SPRINGDALE, ARK. – Tyson Foods Inc., highlighted increases in earnings and sales thanks in large part to efforts to offset the impact of inflation, including raising its sales prices in the fiscal second quarter ended April 2, 2022. The company reported an overall price increase across its five business segments of 17.6%, led by the Beef business unit’s 23.8% increase.
“Our performance in the first half of the year reflects our improving operational execution and strong customer and consumer demand for our brands and products,” said Donnie King, president and chief executive officer of Tyson Foods.
“Although we continue to see inflationary pressures across the supply chain, we are working to drive costs down by continuing to increase our efficiency, productivity and bringing more capacity on line,” he said.
The company announced on June 9, that it expects overall volume to increase by 1% to 2% during the next two quarters and raised sales projections for the fiscal year to a range of $52 billion to $54 billion, exceeding previous estimates of between $49 billion and $51 billion.
The company’s adjusted net income for the quarter was $833 million, equal to $2.29 per share on the common stock, nearly 75% higher than net income of $477 million, or $1.34 per share in the same period last year. Quarterly sales increased 16% to $13.12 billion, compared to $11.3 billion during Q2 of 2021. Sales volume decreased 1.5% during the quarter. Tyson reported an adjusted operating margin for the quarter of 8.9% compared to 6.5% during the same quarter of 2021.
In the Beef segment, sales volume was incrementally higher, but hindered by continued labor shortages and supply chain challenges. Strong global beef demand and higher prices were reflected in the company’s sales of $5.03 billion for the quarter to a 24% increase over the $4.05 billion reported in the same period last year. Beef sales volume also increased by 0.6%.
“Operating income increased in the second quarter and first six months of fiscal 2022 due to strong demand as we continued to optimize revenues relative to live cattle supply and a reduction in direct incremental expenses related to COVID-19, partially offset by production inefficiencies due to the impacts associated with a challenging labor environment and continued supply chain constraints,” Tyson said.
Labor challenges also hindered Tyson’s Pork business segment in the second quarter. While the average sales price increased by almost 11%, volume decreased nearly 5%. Sales increased slightly, to $1.57 billion compared to $1.48 billion during the same period last year. Higher input costs, including labor, freight and live hogs, negatively affected operating income for the quarter, which totaled $59 million, a decrease of about 12% from last year’s $67 million. Operating income for the first half of the fiscal year was a bright spot for the segment.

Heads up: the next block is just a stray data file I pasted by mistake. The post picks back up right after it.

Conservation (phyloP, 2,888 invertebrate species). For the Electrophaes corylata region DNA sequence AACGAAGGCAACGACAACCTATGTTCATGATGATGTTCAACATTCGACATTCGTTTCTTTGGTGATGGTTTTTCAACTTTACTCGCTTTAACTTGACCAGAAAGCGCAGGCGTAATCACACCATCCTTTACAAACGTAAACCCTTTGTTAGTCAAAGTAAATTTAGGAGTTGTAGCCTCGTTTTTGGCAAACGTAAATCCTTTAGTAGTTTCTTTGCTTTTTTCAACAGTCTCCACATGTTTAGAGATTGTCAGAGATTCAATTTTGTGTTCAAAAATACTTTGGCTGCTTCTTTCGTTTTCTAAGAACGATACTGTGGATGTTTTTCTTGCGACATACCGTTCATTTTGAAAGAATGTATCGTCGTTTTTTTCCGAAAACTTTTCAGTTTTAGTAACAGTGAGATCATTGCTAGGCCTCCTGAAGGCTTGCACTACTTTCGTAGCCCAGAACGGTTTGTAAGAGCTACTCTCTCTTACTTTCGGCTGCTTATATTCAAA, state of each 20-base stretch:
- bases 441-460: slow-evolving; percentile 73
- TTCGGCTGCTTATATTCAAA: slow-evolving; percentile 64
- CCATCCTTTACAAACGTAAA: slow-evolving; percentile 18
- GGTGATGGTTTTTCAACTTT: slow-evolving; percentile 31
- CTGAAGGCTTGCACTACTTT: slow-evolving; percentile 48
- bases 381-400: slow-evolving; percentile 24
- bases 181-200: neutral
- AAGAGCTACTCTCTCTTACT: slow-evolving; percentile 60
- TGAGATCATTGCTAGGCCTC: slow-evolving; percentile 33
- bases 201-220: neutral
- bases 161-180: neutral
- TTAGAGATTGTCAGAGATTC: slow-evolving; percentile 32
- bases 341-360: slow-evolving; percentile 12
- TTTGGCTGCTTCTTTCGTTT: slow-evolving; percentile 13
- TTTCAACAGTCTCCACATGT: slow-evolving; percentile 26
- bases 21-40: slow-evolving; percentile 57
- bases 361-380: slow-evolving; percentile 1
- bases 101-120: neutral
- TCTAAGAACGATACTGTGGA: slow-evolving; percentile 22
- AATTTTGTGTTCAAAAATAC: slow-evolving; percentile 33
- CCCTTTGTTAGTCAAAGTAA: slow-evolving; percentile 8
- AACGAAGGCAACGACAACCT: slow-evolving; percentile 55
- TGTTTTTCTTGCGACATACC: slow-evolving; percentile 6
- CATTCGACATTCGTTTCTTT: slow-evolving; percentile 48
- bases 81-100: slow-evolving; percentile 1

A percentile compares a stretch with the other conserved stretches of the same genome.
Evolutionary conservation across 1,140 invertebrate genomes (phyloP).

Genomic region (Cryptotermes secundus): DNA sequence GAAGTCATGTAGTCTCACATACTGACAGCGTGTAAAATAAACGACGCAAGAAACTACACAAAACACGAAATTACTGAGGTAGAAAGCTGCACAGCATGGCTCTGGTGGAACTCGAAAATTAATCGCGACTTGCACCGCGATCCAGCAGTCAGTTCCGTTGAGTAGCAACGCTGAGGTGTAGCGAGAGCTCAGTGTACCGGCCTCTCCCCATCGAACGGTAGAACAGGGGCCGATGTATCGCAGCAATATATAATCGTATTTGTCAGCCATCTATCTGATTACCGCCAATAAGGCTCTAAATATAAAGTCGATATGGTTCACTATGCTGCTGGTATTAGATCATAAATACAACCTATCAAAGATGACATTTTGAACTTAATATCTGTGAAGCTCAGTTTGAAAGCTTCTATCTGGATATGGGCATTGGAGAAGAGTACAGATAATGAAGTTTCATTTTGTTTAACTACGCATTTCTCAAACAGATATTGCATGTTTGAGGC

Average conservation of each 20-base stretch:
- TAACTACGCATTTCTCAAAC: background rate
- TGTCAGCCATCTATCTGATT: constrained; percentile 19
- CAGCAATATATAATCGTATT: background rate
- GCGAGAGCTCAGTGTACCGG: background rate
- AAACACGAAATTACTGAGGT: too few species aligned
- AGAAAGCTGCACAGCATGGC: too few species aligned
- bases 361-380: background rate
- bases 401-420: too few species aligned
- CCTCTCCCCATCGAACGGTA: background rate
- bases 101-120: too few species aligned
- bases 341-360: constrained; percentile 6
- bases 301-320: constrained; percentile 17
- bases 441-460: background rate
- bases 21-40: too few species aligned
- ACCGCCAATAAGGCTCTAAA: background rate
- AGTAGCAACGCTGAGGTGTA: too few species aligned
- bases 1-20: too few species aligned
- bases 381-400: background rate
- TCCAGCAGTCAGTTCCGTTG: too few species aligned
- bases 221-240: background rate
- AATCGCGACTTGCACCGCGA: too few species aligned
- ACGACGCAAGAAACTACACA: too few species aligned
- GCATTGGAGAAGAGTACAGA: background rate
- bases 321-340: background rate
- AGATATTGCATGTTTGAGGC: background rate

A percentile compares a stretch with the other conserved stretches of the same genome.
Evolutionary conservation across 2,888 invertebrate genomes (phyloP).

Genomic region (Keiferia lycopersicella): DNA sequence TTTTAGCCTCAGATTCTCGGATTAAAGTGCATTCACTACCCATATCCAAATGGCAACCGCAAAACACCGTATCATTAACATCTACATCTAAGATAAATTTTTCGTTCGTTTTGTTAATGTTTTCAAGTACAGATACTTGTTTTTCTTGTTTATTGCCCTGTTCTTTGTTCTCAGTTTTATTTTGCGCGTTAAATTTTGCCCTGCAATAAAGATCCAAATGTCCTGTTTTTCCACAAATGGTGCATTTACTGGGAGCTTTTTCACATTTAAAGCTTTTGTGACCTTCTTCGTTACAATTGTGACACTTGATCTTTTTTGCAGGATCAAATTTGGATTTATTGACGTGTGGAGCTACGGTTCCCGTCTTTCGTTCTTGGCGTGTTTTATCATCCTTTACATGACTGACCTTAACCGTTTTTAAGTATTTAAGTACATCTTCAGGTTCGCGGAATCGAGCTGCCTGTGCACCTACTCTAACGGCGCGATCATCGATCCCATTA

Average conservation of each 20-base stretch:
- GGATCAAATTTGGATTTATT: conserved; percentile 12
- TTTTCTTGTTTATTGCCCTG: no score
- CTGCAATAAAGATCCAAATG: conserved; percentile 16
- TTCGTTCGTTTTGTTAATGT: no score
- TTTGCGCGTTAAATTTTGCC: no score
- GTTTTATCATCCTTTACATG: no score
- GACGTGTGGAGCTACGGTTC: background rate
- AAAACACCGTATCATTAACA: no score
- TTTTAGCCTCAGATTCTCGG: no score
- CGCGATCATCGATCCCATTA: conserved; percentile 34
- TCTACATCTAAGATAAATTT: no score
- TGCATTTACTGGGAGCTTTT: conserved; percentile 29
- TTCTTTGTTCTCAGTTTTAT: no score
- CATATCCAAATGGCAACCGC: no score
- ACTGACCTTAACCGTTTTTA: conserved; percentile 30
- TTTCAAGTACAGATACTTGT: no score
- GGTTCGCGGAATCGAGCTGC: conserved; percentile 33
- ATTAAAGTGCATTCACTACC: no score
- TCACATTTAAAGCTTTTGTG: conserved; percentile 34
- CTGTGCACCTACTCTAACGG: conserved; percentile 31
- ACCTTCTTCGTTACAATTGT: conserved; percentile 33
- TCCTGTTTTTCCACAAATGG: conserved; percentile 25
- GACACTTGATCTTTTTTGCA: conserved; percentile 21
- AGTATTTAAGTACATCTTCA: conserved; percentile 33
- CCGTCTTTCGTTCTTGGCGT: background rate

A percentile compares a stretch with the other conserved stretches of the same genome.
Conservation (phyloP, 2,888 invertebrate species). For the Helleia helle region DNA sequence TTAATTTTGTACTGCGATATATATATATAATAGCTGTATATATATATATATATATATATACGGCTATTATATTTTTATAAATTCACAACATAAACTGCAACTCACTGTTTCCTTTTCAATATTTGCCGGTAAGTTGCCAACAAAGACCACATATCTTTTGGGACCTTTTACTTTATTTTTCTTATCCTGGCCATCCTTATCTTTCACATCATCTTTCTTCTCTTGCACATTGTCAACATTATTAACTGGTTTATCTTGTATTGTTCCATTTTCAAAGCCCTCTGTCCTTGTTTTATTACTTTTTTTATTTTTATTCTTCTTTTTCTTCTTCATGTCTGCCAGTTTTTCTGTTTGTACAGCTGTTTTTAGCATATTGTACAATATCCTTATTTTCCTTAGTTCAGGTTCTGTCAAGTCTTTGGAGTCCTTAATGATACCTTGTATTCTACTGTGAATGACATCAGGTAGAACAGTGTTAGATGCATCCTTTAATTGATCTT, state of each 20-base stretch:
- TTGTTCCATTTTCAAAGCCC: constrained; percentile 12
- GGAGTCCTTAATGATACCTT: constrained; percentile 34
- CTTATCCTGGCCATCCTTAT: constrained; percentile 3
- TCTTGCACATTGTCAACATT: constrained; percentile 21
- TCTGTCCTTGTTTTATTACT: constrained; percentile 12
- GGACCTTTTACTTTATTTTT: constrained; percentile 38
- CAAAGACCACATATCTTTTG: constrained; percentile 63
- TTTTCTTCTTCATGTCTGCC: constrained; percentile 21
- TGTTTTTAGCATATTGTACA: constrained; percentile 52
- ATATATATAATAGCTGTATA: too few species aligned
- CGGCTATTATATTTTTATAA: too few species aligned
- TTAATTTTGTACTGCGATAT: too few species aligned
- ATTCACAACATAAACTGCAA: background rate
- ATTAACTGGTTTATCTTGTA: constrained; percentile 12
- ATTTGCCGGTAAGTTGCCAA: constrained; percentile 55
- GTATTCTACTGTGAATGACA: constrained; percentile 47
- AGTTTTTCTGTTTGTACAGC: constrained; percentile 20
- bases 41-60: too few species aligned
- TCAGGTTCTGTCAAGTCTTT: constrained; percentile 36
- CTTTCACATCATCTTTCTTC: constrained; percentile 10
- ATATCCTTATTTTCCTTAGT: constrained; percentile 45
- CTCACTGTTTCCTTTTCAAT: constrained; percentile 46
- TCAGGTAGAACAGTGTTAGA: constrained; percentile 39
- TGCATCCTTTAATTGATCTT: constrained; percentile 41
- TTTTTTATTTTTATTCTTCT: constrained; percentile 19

“Operating income for the first six months of fiscal 2022 increased as we optimized revenues relative to live hog supply and due to a reduction in direct incremental expenses related to COVID-19, partially offset by higher inputs costs and the impacts associated with a challenging labor environment,” Tyson said.
Tyson’s Chicken segment reported a sales increase of 15% for the quarter to $4.09 billion compared to $3.55 billion the prior year with sales volume that increased by 0.6%, offset by ongoing supply chain challenges. Adjusted operating income for the quarter topped $203 million compared to $6 million in 2021. Quarterly adjusted operating margin for the segment was 5% compared to 0.2% in the same period last year. Year-to-date operating income was $320 million compared to $110 million in the first six months of fiscal 2021 with an operating margin of 4% compared to 1.6% last year.
“In the second quarter of fiscal 2022, we experienced $100 million of higher feed ingredient costs and $101 million of net derivative gains as compared to $10 million of net derivative gains in the second quarter of fiscal 2021,” Tyson said.
Lower throughput in the company’s Prepared Foods business unit was another result of labor and supply chain challenges and instability in the recovery of some foodservice companies. The acquisition of Tyson’s pet food business by General Mills for $1.2 billion in the fiscal fourth quarter of 2021 also affected volume in the segment, which declined by 5.3%. With its average price change of nearly 16%, Prepared Foods reported increased sales of $2.39 billion, an increase of nearly 11% over 2021 sales of $2.16 billion. Operating income increased in the quarter but was offset by inflationary factors that included raw materials and input costs totaling $210 million. The company is expecting adjusted operating margin for fiscal 2022 to be between 8% and 10%.
International/Other segment sales for the quarter totaled $565 million, compared to $487 million in the same period last year with volume decreasing by 5.3% and prices increasing by nearly 16%. Adjusted operating income was $263 million compared to $217 million in the same quarter of fiscal 2021, while the operating margin in the segment of 11% versus 10% last year. Tyson said it anticipates lower results from its foreign operations because of supply chain interruptions and the continued impact of COVID-19.